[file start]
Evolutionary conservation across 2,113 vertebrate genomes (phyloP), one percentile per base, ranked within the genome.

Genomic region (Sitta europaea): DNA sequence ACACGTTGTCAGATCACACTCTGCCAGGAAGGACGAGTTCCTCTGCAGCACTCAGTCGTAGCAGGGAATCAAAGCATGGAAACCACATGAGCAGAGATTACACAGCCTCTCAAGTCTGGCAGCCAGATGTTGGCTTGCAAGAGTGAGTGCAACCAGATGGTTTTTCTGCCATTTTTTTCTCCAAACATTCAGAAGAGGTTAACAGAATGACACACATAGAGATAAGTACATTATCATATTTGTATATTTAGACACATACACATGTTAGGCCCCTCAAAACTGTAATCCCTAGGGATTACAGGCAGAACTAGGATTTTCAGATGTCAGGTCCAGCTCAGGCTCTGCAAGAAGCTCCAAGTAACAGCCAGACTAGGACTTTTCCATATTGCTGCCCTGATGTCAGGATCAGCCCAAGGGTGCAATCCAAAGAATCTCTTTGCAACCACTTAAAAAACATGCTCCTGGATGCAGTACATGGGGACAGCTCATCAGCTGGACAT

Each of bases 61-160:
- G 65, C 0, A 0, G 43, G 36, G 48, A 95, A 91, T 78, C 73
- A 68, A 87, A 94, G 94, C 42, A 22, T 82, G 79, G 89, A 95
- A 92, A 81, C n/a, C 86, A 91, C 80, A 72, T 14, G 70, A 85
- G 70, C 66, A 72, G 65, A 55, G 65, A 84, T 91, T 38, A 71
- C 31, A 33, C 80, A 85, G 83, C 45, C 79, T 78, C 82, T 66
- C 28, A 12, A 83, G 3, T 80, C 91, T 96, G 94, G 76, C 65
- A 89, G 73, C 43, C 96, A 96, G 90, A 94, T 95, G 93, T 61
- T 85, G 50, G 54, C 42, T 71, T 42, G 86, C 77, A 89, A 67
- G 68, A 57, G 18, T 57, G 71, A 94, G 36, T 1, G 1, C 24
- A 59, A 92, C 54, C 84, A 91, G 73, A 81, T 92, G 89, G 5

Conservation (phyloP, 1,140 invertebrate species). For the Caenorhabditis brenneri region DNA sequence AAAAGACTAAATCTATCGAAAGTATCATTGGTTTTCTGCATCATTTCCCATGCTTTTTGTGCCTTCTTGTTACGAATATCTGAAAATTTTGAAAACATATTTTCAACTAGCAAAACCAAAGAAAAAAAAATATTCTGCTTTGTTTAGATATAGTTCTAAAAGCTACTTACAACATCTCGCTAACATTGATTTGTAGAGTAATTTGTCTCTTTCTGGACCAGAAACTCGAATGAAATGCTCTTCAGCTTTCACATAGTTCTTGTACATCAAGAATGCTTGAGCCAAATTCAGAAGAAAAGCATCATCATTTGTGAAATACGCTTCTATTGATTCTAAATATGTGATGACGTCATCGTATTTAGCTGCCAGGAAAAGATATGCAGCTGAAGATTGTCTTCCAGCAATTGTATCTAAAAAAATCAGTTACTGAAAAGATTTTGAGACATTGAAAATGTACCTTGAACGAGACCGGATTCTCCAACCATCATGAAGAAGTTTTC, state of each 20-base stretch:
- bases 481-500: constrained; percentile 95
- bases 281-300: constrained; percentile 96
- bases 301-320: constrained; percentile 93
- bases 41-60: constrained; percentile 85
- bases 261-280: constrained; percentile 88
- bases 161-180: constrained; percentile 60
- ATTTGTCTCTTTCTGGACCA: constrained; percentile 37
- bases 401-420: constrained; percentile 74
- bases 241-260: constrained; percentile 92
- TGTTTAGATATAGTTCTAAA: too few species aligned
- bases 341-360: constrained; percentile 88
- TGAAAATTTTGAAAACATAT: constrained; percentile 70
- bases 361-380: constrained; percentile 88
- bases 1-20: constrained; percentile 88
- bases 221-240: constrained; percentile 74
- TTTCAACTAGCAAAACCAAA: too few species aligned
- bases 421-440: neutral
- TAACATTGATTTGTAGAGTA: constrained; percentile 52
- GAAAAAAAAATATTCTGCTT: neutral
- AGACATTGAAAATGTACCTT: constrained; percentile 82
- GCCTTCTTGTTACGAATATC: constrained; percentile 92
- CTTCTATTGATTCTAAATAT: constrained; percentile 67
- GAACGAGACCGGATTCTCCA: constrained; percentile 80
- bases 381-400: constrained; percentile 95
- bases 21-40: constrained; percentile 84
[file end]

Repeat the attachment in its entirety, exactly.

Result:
Evolutionary conservation across 2,113 vertebrate genomes (phyloP), one percentile per base, ranked within the genome.

Genomic region (Sitta europaea): DNA sequence ACACGTTGTCAGATCACACTCTGCCAGGAAGGACGAGTTCCTCTGCAGCACTCAGTCGTAGCAGGGAATCAAAGCATGGAAACCACATGAGCAGAGATTACACAGCCTCTCAAGTCTGGCAGCCAGATGTTGGCTTGCAAGAGTGAGTGCAACCAGATGGTTTTTCTGCCATTTTTTTCTCCAAACATTCAGAAGAGGTTAACAGAATGACACACATAGAGATAAGTACATTATCATATTTGTATATTTAGACACATACACATGTTAGGCCCCTCAAAACTGTAATCCCTAGGGATTACAGGCAGAACTAGGATTTTCAGATGTCAGGTCCAGCTCAGGCTCTGCAAGAAGCTCCAAGTAACAGCCAGACTAGGACTTTTCCATATTGCTGCCCTGATGTCAGGATCAGCCCAAGGGTGCAATCCAAAGAATCTCTTTGCAACCACTTAAAAAACATGCTCCTGGATGCAGTACATGGGGACAGCTCATCAGCTGGACAT

Each of bases 61-160:
- G 65, C 0, A 0, G 43, G 36, G 48, A 95, A 91, T 78, C 73
- A 68, A 87, A 94, G 94, C 42, A 22, T 82, G 79, G 89, A 95
- A 92, A 81, C n/a, C 86, A 91, C 80, A 72, T 14, G 70, A 85
- G 70, C 66, A 72, G 65, A 55, G 65, A 84, T 91, T 38, A 71
- C 31, A 33, C 80, A 85, G 83, C 45, C 79, T 78, C 82, T 66
- C 28, A 12, A 83, G 3, T 80, C 91, T 96, G 94, G 76, C 65
- A 89, G 73, C 43, C 96, A 96, G 90, A 94, T 95, G 93, T 61
- T 85, G 50, G 54, C 42, T 71, T 42, G 86, C 77, A 89, A 67
- G 68, A 57, G 18, T 57, G 71, A 94, G 36, T 1, G 1, C 24
- A 59, A 92, C 54, C 84, A 91, G 73, A 81, T 92, G 89, G 5

Conservation (phyloP, 1,140 invertebrate species). For the Caenorhabditis brenneri region DNA sequence AAAAGACTAAATCTATCGAAAGTATCATTGGTTTTCTGCATCATTTCCCATGCTTTTTGTGCCTTCTTGTTACGAATATCTGAAAATTTTGAAAACATATTTTCAACTAGCAAAACCAAAGAAAAAAAAATATTCTGCTTTGTTTAGATATAGTTCTAAAAGCTACTTACAACATCTCGCTAACATTGATTTGTAGAGTAATTTGTCTCTTTCTGGACCAGAAACTCGAATGAAATGCTCTTCAGCTTTCACATAGTTCTTGTACATCAAGAATGCTTGAGCCAAATTCAGAAGAAAAGCATCATCATTTGTGAAATACGCTTCTATTGATTCTAAATATGTGATGACGTCATCGTATTTAGCTGCCAGGAAAAGATATGCAGCTGAAGATTGTCTTCCAGCAATTGTATCTAAAAAAATCAGTTACTGAAAAGATTTTGAGACATTGAAAATGTACCTTGAACGAGACCGGATTCTCCAACCATCATGAAGAAGTTTTC, state of each 20-base stretch:
- bases 481-500: constrained; percentile 95
- bases 281-300: constrained; percentile 96
- bases 301-320: constrained; percentile 93
- bases 41-60: constrained; percentile 85
- bases 261-280: constrained; percentile 88
- bases 161-180: constrained; percentile 60
- ATTTGTCTCTTTCTGGACCA: constrained; percentile 37
- bases 401-420: constrained; percentile 74
- bases 241-260: constrained; percentile 92
- TGTTTAGATATAGTTCTAAA: too few species aligned
- bases 341-360: constrained; percentile 88
- TGAAAATTTTGAAAACATAT: constrained; percentile 70
- bases 361-380: constrained; percentile 88
- bases 1-20: constrained; percentile 88
- bases 221-240: constrained; percentile 74
- TTTCAACTAGCAAAACCAAA: too few species aligned
- bases 421-440: neutral
- TAACATTGATTTGTAGAGTA: constrained; percentile 52
- GAAAAAAAAATATTCTGCTT: neutral
- AGACATTGAAAATGTACCTT: constrained; percentile 82
- GCCTTCTTGTTACGAATATC: constrained; percentile 92
- CTTCTATTGATTCTAAATAT: constrained; percentile 67
- GAACGAGACCGGATTCTCCA: constrained; percentile 80
- bases 381-400: constrained; percentile 95
- bases 21-40: constrained; percentile 84